Pietro Mascagni: Cavalleria rusticana
Ruggero Leoncavallo: I pagliacci
Cavalleria rusticana: Paoletta Marrocu (Santuzza), José Cura (Turiddu), Cheyne Davidson (Alfio), Liliana Nikiteanu (Lola), Irène Friedl (Lucia)
I pagliacci: Fiorenza Cedolins (Nedda), José Cura (Canio), Carlo Guelfi (Tonio), Gabriel Bermúdez (Silvio), Boiko Svetanov (Beppe)
Orchestra and Chorus of the Zurich Opera House, Stafano Ranzani (Conductor), Jürg Hämmerli (Chorus master), Grischa Asagaroff (Director), Luigi Perago (Set Designer), Hans-Rudolf Künz (Lighting Designer), Nele Münchmeyer (TV/Video Director)
Recorded live at the Zurich Opera House (2009) – 151’ (plus 120’ bonus)
Arthaus Musik DVD #101489 or Blu-ray #109170 – Booklet in English – Titles in English, Italian, French, German, Spanish, Japanese & Korean - Distributed by Naxos of America
While there is nothing truly revelatory about this recording, it does contain a first-rate presentation of these popular works (known of course as Cav and Pag) in one of Europe’s top opera houses.
Both works date from the 1890s and here each one has been updated. Cav is set c.1930 with its characters rather sombrely dressed as befitting Easter Sunday. Pag is set c.1950 with well-observed colourful fashions of the era. In each case the updating helps eliminate certain visual clichés while still maintaining a congruency between period mores and styles.
Zurich’s opera house seats about 1200 and its stage is hardly the widest. However Set Designer Luigi Perego has managed to fit a diminutive town square as called for, with the church door on the right, the entrance to Lola’s house opposite, and even a view into the countryside. The scene fully conjures up the constricted nature of village life and its lack of privacy.
During the prelude we see Turiddu leaving Lola’s house as dawn breaks; at the orchestral crescendo the church door opens and light and smoke pour out, a nice matching of visual and musical emphasis.
Paoletta Marrocu is as soulful and desperate a Santuzza as one could wish; not only is she pregnant while unmarried, but we get the impression that Turiddu is her last chance. José Cura (in terrific voice) is the only singer in both operas. We expect macho strutting from him, but his Turiddu is apprehensive and death-haunted, while his Canio is a weary man defeated by life. Normally the duel in Cav is off-stage but this time we can see it at stage rear, and it is clear that Turiddu throws himself on Alfio’s knife.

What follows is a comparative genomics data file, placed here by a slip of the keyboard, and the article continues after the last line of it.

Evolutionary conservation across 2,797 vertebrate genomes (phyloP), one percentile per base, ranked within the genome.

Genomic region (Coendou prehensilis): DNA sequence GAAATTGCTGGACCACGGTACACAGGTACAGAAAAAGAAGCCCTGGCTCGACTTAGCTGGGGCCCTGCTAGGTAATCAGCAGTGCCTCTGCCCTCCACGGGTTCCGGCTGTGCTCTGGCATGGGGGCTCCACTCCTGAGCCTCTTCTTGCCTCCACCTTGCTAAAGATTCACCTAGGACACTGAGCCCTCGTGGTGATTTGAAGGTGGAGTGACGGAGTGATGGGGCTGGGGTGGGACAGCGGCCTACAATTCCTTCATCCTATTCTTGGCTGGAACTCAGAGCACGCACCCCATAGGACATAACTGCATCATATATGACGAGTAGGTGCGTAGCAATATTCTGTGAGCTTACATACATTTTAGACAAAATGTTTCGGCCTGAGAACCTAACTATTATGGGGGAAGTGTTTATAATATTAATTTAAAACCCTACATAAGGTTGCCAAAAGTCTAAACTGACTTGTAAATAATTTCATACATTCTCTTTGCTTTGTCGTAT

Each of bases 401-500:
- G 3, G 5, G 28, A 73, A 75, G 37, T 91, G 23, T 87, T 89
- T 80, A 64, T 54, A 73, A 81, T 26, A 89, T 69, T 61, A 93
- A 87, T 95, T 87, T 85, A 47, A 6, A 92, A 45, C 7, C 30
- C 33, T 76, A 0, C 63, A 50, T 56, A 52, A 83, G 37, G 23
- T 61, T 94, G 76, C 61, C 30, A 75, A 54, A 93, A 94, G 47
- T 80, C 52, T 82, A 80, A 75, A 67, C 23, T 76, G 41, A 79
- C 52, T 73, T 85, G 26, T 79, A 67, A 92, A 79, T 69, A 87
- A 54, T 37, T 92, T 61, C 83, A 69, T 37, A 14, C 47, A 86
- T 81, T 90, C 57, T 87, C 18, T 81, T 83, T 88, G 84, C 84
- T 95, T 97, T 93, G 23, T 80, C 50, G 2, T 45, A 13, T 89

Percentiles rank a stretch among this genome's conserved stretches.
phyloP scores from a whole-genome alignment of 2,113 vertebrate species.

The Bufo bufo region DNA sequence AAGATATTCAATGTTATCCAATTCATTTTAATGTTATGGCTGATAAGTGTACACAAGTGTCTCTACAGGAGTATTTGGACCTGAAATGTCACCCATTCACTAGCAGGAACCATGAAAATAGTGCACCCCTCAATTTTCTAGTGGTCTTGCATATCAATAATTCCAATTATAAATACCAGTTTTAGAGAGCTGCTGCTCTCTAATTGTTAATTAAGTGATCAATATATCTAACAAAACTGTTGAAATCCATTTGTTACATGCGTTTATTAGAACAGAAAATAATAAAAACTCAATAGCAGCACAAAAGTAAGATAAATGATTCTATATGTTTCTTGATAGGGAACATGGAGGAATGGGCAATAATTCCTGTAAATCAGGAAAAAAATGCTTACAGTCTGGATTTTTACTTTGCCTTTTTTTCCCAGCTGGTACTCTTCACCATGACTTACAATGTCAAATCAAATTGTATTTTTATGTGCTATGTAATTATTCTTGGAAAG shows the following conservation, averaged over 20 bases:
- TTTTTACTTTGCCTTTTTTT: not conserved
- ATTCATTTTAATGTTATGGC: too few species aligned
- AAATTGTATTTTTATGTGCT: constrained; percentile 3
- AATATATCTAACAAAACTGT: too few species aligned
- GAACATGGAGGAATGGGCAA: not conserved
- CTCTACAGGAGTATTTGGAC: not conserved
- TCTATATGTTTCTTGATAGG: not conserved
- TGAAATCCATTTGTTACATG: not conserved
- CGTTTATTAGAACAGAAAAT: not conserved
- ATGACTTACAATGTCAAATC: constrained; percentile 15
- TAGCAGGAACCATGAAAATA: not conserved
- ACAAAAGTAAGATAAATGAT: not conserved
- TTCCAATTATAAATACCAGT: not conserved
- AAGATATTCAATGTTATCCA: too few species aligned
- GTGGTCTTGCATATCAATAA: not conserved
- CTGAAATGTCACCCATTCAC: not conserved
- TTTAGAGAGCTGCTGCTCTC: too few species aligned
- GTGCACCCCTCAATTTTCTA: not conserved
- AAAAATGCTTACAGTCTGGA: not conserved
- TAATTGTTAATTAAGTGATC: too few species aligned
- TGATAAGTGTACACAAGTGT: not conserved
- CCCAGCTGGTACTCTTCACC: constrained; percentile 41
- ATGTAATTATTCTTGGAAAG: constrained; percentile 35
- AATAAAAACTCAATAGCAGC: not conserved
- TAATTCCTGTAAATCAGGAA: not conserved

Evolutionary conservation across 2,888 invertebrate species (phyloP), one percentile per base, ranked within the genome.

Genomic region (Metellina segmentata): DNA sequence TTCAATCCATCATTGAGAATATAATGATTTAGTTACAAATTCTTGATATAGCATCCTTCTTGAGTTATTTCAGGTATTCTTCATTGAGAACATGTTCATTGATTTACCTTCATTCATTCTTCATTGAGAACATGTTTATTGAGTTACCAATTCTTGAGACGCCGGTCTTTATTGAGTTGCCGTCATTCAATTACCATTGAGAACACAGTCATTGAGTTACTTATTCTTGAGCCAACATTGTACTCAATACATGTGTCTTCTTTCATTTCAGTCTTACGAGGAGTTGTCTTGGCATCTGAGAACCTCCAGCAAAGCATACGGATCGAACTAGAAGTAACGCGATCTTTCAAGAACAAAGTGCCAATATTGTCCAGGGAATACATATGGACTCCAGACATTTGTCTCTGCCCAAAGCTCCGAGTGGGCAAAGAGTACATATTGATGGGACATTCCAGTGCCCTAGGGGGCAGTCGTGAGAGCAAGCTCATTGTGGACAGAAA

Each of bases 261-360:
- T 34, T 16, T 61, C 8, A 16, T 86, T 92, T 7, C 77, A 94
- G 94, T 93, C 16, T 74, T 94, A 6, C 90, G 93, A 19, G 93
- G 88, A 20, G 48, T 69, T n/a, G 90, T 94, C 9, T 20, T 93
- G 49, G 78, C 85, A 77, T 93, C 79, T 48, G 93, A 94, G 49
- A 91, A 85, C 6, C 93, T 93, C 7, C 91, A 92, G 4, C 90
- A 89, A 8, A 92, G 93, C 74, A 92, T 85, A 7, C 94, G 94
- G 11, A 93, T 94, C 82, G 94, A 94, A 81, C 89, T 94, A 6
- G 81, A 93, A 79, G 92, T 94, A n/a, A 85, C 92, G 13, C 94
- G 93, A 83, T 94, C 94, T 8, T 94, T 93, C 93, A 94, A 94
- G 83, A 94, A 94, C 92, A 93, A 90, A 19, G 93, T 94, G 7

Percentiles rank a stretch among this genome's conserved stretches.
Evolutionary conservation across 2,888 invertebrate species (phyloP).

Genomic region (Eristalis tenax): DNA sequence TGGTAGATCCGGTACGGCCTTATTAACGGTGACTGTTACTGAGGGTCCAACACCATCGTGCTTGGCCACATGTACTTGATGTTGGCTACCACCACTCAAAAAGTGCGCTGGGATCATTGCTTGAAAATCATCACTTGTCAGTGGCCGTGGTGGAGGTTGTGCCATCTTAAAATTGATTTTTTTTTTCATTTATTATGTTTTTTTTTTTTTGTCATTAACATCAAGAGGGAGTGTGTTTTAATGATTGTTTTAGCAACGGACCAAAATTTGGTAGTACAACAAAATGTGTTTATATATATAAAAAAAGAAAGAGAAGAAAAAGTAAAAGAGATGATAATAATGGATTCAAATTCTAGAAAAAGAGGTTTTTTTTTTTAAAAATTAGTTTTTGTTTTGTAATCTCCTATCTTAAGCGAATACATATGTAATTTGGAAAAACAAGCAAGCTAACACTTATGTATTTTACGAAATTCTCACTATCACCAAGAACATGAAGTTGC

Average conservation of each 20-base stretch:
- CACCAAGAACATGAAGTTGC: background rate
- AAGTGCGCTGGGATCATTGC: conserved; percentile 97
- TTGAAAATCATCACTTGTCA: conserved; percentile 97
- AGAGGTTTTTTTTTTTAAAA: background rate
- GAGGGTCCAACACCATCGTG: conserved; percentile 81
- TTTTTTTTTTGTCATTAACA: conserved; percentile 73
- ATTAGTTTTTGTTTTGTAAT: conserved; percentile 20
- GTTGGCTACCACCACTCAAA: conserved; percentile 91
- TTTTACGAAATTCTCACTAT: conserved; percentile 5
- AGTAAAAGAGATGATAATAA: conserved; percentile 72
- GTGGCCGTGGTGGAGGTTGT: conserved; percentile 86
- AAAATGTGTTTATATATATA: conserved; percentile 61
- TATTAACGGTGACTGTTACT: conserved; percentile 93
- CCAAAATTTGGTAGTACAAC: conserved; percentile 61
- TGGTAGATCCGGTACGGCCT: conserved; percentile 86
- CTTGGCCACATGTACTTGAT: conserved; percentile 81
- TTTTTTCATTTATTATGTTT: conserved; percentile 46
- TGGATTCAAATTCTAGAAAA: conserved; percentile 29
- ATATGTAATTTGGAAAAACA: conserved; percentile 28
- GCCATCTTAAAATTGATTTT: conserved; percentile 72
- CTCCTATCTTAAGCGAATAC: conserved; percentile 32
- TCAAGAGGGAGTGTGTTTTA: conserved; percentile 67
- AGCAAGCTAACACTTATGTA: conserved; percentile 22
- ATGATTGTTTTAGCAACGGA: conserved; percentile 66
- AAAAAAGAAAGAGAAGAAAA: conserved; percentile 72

Cheyne Davidson is a properly virile Alfio, and Stefano Ranzani displays his mastery of the idiom as he conducts the opera house’s first rate orchestra and chorus.
For I pagliacci the stage is made over with a lot of colourful lighting for the second act. It’s difficult to make the character of Nedda sympathetic (Diana Soviero and Teresa Stratas have managed it), and if Fiorenza Cedolins doesn’t quite manage the required vulnerablity, she sings the role just fine. One is more convinced of her allure thanks to her scene with the ardent Silvio, nicely voiced by Gabriel Bermúdez. Canio comes across as the vulnerable one - before he erupts; his rage is intense, and the famous final line barely rasped out.
Carlo Guelfi's voice has a worn quality perfectly suitable for the role of Tonio.
All in all, enjoyable performances.
The generous two-hour bonus features more than 40 preview highlights from other Arthaus releases, most of them new but some vintage, of opera, ballet, concerts and documentaries. As one would expect, there is a lot of intriguing material.
When one opens the case, the booklet seems to be missing. But if you look closely, the sheet with the back and front cover can be taken out and on the back are plot summaries and a list of musical numbers.